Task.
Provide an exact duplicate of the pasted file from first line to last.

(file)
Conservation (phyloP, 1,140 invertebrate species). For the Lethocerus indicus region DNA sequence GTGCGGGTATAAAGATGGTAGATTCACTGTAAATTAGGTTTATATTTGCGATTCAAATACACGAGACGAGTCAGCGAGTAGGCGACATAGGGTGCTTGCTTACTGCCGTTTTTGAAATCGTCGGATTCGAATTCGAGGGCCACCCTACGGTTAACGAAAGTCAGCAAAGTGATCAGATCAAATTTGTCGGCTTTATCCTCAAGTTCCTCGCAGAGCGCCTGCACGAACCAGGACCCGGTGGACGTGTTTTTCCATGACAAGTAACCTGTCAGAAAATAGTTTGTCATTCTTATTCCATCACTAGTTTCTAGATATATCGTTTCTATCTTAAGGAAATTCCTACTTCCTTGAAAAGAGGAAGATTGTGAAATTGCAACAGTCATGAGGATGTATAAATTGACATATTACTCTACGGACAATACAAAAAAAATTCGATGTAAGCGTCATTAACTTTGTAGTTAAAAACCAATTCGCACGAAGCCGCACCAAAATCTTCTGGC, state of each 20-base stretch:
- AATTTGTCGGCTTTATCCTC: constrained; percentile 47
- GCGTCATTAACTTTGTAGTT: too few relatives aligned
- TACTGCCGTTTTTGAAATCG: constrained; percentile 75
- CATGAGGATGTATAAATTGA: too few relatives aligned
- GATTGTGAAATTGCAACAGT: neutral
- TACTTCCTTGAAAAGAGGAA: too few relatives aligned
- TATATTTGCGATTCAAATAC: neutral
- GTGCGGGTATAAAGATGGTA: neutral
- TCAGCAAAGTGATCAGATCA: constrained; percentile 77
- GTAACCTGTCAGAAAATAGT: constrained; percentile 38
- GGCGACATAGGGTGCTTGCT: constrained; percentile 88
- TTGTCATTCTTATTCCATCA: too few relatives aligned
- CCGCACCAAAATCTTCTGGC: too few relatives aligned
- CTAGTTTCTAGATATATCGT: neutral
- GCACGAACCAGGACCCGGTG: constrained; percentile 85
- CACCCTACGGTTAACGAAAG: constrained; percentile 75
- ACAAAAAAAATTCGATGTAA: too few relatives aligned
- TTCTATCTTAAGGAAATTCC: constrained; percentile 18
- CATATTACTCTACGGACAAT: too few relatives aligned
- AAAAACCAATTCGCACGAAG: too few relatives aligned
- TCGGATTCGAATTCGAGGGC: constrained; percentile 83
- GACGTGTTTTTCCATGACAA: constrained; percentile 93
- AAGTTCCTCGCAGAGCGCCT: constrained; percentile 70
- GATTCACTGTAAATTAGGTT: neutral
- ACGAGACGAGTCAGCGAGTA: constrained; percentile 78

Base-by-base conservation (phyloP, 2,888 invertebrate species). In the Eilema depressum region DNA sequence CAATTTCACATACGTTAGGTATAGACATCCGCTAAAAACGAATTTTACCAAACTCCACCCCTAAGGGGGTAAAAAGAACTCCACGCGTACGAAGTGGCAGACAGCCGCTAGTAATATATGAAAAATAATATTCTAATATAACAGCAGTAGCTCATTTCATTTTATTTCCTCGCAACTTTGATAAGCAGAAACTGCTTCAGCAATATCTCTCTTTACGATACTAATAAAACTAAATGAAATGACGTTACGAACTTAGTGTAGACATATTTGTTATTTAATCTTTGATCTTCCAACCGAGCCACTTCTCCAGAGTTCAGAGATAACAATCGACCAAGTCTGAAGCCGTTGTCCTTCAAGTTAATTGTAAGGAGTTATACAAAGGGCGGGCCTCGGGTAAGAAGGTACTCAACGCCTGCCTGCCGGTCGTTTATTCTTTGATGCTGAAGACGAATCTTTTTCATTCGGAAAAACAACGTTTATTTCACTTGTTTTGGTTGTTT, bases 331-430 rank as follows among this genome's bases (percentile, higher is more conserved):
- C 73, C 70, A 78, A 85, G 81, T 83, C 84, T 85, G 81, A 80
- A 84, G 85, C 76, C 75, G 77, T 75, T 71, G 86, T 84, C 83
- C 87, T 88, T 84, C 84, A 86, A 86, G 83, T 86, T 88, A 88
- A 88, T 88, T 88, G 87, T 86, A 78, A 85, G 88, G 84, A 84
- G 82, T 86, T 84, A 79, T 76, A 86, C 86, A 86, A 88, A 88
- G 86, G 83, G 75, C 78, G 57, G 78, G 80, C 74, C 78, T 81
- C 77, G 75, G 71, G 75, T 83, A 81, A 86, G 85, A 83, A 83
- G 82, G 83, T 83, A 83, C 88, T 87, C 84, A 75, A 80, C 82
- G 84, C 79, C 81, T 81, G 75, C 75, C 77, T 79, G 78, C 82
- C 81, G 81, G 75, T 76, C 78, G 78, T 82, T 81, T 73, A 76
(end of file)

Conservation (phyloP, 1,140 invertebrate species). For the Lethocerus indicus region DNA sequence GTGCGGGTATAAAGATGGTAGATTCACTGTAAATTAGGTTTATATTTGCGATTCAAATACACGAGACGAGTCAGCGAGTAGGCGACATAGGGTGCTTGCTTACTGCCGTTTTTGAAATCGTCGGATTCGAATTCGAGGGCCACCCTACGGTTAACGAAAGTCAGCAAAGTGATCAGATCAAATTTGTCGGCTTTATCCTCAAGTTCCTCGCAGAGCGCCTGCACGAACCAGGACCCGGTGGACGTGTTTTTCCATGACAAGTAACCTGTCAGAAAATAGTTTGTCATTCTTATTCCATCACTAGTTTCTAGATATATCGTTTCTATCTTAAGGAAATTCCTACTTCCTTGAAAAGAGGAAGATTGTGAAATTGCAACAGTCATGAGGATGTATAAATTGACATATTACTCTACGGACAATACAAAAAAAATTCGATGTAAGCGTCATTAACTTTGTAGTTAAAAACCAATTCGCACGAAGCCGCACCAAAATCTTCTGGC, state of each 20-base stretch:
- AATTTGTCGGCTTTATCCTC: constrained; percentile 47
- GCGTCATTAACTTTGTAGTT: too few relatives aligned
- TACTGCCGTTTTTGAAATCG: constrained; percentile 75
- CATGAGGATGTATAAATTGA: too few relatives aligned
- GATTGTGAAATTGCAACAGT: neutral
- TACTTCCTTGAAAAGAGGAA: too few relatives aligned
- TATATTTGCGATTCAAATAC: neutral
- GTGCGGGTATAAAGATGGTA: neutral
- TCAGCAAAGTGATCAGATCA: constrained; percentile 77
- GTAACCTGTCAGAAAATAGT: constrained; percentile 38
- GGCGACATAGGGTGCTTGCT: constrained; percentile 88
- TTGTCATTCTTATTCCATCA: too few relatives aligned
- CCGCACCAAAATCTTCTGGC: too few relatives aligned
- CTAGTTTCTAGATATATCGT: neutral
- GCACGAACCAGGACCCGGTG: constrained; percentile 85
- CACCCTACGGTTAACGAAAG: constrained; percentile 75
- ACAAAAAAAATTCGATGTAA: too few relatives aligned
- TTCTATCTTAAGGAAATTCC: constrained; percentile 18
- CATATTACTCTACGGACAAT: too few relatives aligned
- AAAAACCAATTCGCACGAAG: too few relatives aligned
- TCGGATTCGAATTCGAGGGC: constrained; percentile 83
- GACGTGTTTTTCCATGACAA: constrained; percentile 93
- AAGTTCCTCGCAGAGCGCCT: constrained; percentile 70
- GATTCACTGTAAATTAGGTT: neutral
- ACGAGACGAGTCAGCGAGTA: constrained; percentile 78

Base-by-base conservation (phyloP, 2,888 invertebrate species). In the Eilema depressum region DNA sequence CAATTTCACATACGTTAGGTATAGACATCCGCTAAAAACGAATTTTACCAAACTCCACCCCTAAGGGGGTAAAAAGAACTCCACGCGTACGAAGTGGCAGACAGCCGCTAGTAATATATGAAAAATAATATTCTAATATAACAGCAGTAGCTCATTTCATTTTATTTCCTCGCAACTTTGATAAGCAGAAACTGCTTCAGCAATATCTCTCTTTACGATACTAATAAAACTAAATGAAATGACGTTACGAACTTAGTGTAGACATATTTGTTATTTAATCTTTGATCTTCCAACCGAGCCACTTCTCCAGAGTTCAGAGATAACAATCGACCAAGTCTGAAGCCGTTGTCCTTCAAGTTAATTGTAAGGAGTTATACAAAGGGCGGGCCTCGGGTAAGAAGGTACTCAACGCCTGCCTGCCGGTCGTTTATTCTTTGATGCTGAAGACGAATCTTTTTCATTCGGAAAAACAACGTTTATTTCACTTGTTTTGGTTGTTT, bases 331-430 rank as follows among this genome's bases (percentile, higher is more conserved):
- C 73, C 70, A 78, A 85, G 81, T 83, C 84, T 85, G 81, A 80
- A 84, G 85, C 76, C 75, G 77, T 75, T 71, G 86, T 84, C 83
- C 87, T 88, T 84, C 84, A 86, A 86, G 83, T 86, T 88, A 88
- A 88, T 88, T 88, G 87, T 86, A 78, A 85, G 88, G 84, A 84
- G 82, T 86, T 84, A 79, T 76, A 86, C 86, A 86, A 88, A 88
- G 86, G 83, G 75, C 78, G 57, G 78, G 80, C 74, C 78, T 81
- C 77, G 75, G 71, G 75, T 83, A 81, A 86, G 85, A 83, A 83
- G 82, G 83, T 83, A 83, C 88, T 87, C 84, A 75, A 80, C 82
- G 84, C 79, C 81, T 81, G 75, C 75, C 77, T 79, G 78, C 82
- C 81, G 81, G 75, T 76, C 78, G 78, T 82, T 81, T 73, A 76